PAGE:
Movie Review: “Hysteria”—Not so good vibrations

Written by Brent Holmes July 09, 2012

“Hysteria” is a hysterical comedy about the invention of the vibrator. While truth is normally stranger than fiction, “Hysteria” imagines a version of 1880’s Britain that is historically inaccurate in the extreme through the all-too-common lens of the romantic comedy. It also throws in historically misplaced feminist/socialist rhetoric in a combination somehow more uncomfortable than the subject of the movie.

Much Ado about Wanking

Dr. Mortimer Granville (Hugh Dancy) is a down-on-his-luck doctor who wants to resist the generally accepted medical practices of the time, when he stumbles upon Dr. Dalrymple (Jonathan Price), who runs a successful clinic for treating women diagnosed with hysteria or a “wandering uterus”. By massaging the genital area to invoke “paroxysmal convulsions”, Dalrymple believes he has put his finger on the problem of hysteria.

A lot of the comedy of “Hysteria” comes from the doctors being totally oblivious to the fact that they are provoking orgasms in their patients. When Granville starts suffering from finger cramps, the lack of knowledge becomes even funnier. Unfortunately, that is about as far as the comedy extends, everything else about director Tanya Wexler’s film is either cheesy romantic or historically out of place.


Stroking the rom-com

Dr. Granville has his finger on a position to inherit the clinic if he marries Dr. Dalrymple’s daughter Emily (Felicity Jones). However, either the fact that her sister, Charlotte, is played by Maggie Gyllenhaal,  or her spitfire personality is a dead giveaway that Emily/Granville is not the central romance of the story.

This relationship sets up a really stupid binary of a pseduo risky woman/virginal girl between the two sisters. Thankfully, Emily’s involvement is finished off more tastefully than it could have been, but it doesn’t excuse that structure. It is a formula that is cutesy, meant to arouse “awws” and “well, isn’t that nice” from its audience.


Giving the finger to history

Historically the film is a mess. The film is “based on a true story” the same way  a McDonald’s cheeseburger is based off of real food. The film is nowhere close to the history of the real vibrator and has Charlotte ahead by a century. Charlotte uses feminist/socialist rhetoric that sound way out of place in a film supposedly set in the 1880’s; that way of thinking wasn’t as potent in that time. The way it’s dealt with is basically to take present day views on feminism and adapt them into a time period to present an idealized version of the past.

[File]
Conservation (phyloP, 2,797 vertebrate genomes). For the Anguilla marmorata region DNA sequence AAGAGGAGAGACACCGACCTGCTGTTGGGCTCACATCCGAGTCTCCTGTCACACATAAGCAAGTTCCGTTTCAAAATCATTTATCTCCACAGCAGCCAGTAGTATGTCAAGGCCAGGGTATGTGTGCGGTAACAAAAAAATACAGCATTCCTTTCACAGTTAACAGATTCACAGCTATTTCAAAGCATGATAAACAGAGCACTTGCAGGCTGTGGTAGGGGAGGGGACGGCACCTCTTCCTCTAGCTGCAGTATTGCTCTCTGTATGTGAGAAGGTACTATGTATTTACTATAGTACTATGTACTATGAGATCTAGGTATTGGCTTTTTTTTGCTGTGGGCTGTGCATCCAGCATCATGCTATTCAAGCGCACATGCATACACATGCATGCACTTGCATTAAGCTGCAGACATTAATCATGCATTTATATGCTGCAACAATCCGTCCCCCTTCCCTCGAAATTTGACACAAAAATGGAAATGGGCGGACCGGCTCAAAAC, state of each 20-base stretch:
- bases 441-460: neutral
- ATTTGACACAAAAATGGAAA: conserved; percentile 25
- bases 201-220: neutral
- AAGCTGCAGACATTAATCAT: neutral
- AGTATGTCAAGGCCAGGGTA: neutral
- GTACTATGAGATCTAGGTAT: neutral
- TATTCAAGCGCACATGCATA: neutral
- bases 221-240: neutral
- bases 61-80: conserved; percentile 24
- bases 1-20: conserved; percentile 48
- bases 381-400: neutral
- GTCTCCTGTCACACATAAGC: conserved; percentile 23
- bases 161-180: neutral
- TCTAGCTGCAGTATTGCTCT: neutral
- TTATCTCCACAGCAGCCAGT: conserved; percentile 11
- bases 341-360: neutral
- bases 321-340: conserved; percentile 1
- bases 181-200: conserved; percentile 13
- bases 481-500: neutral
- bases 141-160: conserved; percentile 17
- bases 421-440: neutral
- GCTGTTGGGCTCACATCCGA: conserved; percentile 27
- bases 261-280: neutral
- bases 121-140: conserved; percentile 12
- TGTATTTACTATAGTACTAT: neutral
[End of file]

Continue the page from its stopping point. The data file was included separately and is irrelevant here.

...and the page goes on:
“Hysteria” is funny enough. While the story is bland and uninteresting, its comedic scenes work quite well. What really damages the film is the liberties it is willing to take with historical accuracy. Creating an idealized version of the past is not the way to create compelling characters or a world for them to exist in. Wexler’s film is a world of pretty costumes and clean 19th century streets; at best it’s just historical masturbation.

My Rating: 5/10

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About Brent Holmes

Brent Holmes is a Film Studies and English Major attending Huron University College at the University of Western Ontario where he is working towards a PhD in Film Studies. He currently writes for We Eat Films and The Western Gazette (on the latter, he serves as Arts & Life editor).

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